Disclaimer: All characters are the property of JKR. No copyright infringement is intended. This is my tribute to Harry et al, with thanks.

Author's note: This is a response to the Severitus Challenge. (It was my first ever fanfic.) It starts light and gets progressively darker. So, anyway, the story begins in the summer holidays after Harry's fifth year…

It began as a single story and then developed into a series of sequels, Lost Perspectives 2 - 7. Each of these is written as a story in its own right (though with references back) with slightly varying styles, lead characters, themes and points of view. The unifying thread running through them all is Snape.

(Ch 1 reloaded 14.9.05 with a few edits).


By Bellegeste


The 'Britain In Bloom' Competition had been a godsend. Harry couldn't really believe that he was saying that to himself, but it was true. Ever since Little Whinging had been short-listed for the Best Kept Residential Suburb, Harry's life had changed noticeably for the better. Summer with the Dursleys had become almost bearable.

Harry knelt up and sat back on his haunches. He felt hot and sweaty and his neck was stiff. He flexed his aching shoulders, wiped a dusty forearm over his brow and uttered a sigh of satisfaction as he surveyed the view. Immaculate. Definitely a contender for the Golden Garden Award. The lawn's neat, green rectangle was mown to pin-striped perfection, not a single errant blade of grass marred the straightness of its scissored edges. The gravel paths met and crossed at sharply geometric angles, the Welsh Slate shards glinting with a purpley grey oiled sheen, still damp from the Weedsfoe spray he had applied earlier that morning. Symmetrical triangular borders, bold in red, white and blue, gave a crisp salute to precision planting. There was not a speck of soil visible beneath the uniform brown base of graded bark chips.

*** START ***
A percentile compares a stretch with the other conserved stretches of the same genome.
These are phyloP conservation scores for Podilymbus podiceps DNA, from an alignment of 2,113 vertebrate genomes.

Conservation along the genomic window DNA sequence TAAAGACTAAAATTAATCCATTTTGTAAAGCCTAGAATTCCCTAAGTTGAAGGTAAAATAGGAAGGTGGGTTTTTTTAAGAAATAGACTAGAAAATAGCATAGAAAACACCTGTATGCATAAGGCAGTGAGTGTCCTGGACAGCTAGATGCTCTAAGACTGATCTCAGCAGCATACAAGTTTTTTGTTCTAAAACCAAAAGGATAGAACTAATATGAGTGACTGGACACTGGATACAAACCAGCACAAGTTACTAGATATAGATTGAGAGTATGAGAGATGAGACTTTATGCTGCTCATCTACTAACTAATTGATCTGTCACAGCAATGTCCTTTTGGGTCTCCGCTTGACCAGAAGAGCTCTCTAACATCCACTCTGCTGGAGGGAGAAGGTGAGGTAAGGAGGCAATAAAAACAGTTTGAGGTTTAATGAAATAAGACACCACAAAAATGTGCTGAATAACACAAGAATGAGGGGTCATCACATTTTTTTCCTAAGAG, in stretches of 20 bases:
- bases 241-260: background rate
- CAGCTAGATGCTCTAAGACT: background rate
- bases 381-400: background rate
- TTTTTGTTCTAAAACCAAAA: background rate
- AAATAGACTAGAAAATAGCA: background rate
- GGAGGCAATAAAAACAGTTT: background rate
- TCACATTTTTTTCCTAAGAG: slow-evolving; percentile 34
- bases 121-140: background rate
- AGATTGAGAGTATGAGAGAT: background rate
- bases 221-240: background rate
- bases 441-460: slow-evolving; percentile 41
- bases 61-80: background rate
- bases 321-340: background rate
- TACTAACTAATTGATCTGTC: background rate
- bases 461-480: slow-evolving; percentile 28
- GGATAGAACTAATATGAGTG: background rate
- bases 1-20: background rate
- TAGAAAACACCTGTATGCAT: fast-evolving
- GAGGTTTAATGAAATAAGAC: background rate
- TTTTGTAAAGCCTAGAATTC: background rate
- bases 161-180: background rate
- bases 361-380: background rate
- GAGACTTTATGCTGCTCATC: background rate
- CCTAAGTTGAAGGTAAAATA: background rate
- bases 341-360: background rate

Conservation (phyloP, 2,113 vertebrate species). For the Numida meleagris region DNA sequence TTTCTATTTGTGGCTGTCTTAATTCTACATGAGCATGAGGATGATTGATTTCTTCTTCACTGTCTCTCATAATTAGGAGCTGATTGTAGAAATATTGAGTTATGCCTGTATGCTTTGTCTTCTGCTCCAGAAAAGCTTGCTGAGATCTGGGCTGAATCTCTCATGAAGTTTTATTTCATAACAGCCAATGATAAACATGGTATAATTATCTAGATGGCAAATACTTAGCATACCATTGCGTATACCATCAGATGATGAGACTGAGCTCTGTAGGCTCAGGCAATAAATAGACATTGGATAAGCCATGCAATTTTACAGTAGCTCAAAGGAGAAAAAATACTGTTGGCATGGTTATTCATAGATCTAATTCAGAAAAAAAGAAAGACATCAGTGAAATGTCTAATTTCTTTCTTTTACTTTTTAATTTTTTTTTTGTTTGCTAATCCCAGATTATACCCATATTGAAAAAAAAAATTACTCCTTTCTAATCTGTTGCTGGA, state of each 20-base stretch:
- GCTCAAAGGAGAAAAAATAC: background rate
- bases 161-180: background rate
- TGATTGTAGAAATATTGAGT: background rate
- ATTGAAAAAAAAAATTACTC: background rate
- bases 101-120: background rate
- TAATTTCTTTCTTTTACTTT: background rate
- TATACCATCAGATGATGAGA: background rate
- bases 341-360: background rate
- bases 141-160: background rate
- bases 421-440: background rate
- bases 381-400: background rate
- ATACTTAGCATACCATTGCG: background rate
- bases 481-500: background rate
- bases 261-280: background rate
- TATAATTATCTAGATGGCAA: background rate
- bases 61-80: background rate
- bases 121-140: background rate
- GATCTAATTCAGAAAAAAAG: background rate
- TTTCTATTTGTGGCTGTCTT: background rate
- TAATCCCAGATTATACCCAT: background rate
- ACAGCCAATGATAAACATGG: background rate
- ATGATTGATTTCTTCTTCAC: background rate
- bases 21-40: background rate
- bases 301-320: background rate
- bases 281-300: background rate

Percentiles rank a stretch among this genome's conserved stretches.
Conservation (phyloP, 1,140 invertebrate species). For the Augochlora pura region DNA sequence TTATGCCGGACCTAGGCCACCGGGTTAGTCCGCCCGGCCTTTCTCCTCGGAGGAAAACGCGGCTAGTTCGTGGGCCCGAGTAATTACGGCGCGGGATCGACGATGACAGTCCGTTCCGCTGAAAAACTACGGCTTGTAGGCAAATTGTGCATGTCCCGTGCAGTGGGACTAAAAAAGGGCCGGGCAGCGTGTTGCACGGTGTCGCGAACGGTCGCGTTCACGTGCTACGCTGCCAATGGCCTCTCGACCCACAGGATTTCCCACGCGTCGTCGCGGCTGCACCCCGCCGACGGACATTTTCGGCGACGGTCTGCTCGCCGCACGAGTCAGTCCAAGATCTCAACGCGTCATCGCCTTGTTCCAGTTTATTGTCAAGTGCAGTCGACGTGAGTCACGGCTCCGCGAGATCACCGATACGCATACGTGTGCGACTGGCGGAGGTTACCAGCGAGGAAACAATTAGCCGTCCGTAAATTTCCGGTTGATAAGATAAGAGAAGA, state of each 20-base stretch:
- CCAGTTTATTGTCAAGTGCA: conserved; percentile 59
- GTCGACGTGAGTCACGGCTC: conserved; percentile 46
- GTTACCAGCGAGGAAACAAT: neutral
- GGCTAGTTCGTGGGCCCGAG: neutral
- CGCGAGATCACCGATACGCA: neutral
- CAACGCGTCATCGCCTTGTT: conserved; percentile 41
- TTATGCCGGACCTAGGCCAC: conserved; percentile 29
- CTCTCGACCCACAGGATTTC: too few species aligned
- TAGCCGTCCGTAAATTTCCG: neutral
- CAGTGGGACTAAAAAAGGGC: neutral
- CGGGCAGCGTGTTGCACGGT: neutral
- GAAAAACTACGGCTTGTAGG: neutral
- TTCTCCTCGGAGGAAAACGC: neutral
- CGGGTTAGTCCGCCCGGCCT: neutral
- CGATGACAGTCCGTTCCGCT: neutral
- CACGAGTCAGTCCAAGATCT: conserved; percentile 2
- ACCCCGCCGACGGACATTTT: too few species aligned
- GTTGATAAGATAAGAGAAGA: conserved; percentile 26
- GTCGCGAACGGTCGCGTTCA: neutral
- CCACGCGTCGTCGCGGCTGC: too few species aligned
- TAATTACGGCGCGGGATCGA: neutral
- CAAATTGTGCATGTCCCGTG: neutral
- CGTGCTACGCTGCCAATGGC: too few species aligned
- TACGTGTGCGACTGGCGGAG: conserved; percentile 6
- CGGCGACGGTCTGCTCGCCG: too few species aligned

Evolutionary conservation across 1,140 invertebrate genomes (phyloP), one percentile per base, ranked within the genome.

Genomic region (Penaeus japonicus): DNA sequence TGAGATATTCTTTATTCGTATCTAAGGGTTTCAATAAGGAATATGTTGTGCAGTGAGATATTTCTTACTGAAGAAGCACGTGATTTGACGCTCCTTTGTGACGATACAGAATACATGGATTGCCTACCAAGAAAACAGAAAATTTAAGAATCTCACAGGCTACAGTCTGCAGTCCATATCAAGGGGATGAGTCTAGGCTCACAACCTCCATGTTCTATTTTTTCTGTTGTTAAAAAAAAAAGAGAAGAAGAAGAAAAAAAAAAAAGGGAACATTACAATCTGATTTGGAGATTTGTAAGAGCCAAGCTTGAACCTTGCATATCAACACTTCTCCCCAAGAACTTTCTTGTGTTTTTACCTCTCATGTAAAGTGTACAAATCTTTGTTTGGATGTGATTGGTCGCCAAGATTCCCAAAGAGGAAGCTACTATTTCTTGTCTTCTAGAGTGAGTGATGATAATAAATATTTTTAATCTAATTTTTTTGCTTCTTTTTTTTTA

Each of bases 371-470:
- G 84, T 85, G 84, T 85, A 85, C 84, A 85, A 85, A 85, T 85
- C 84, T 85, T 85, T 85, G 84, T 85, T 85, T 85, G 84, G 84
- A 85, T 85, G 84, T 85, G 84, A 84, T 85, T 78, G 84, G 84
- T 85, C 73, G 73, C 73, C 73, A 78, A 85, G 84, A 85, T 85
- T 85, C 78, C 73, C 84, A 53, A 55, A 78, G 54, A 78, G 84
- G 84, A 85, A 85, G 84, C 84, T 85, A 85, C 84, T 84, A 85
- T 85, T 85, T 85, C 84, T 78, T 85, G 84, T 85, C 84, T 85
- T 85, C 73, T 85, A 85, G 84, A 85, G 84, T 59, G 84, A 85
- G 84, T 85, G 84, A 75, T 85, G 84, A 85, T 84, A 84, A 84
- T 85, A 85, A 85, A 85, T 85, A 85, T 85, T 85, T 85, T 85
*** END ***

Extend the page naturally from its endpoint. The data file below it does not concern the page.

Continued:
"No place for slackers, boy!" Uncle Vernon had glanced up from his magazine and noticed Harry stretching. "Get to it."

"I'm just filling the watering-can," Harry replied levelly. He began to uncoil the hose from the wall-mounted verdigris pipe bracket and clipped the nozzle to the matching yellow fitting on the outside tap. Checking that Uncle Vernon was once more engrossed in the pages of Competitive Chrysanthemum, Harry turned the hose onto himself, letting the blissfully cold water soak his hair and trickle down his chest and back; he took a long cool swig. His wet, dark fringe flopped into his eyes and he flicked the hair back with his hand, leaving a muddy smudge across his sunburned face.

"Boy!" Uncle Vernon was shouting now. "Get a move on, boy. You've still got to water the hanging-baskets, tubs and the drain-guard planters, brush the moss off the terracotta wall-plaques and scrub the decking, before you've anything like finished, boy."

Perhaps not so much had changed after all. But he was outside, in the sunshine and fresh air instead of being cooped up in his room, or even in that wretched stair-cupboard. Anything was better than that. At least now that he understood why he was obliged to stay at No. 4 Privet Drive during the holidays it was slightly easier to resign himself to it. It didn't make him any less hungry or lonely, it didn't stop him missing Ron and Hermione and the rest of his wizard friends, but it helped now that he knew the truth.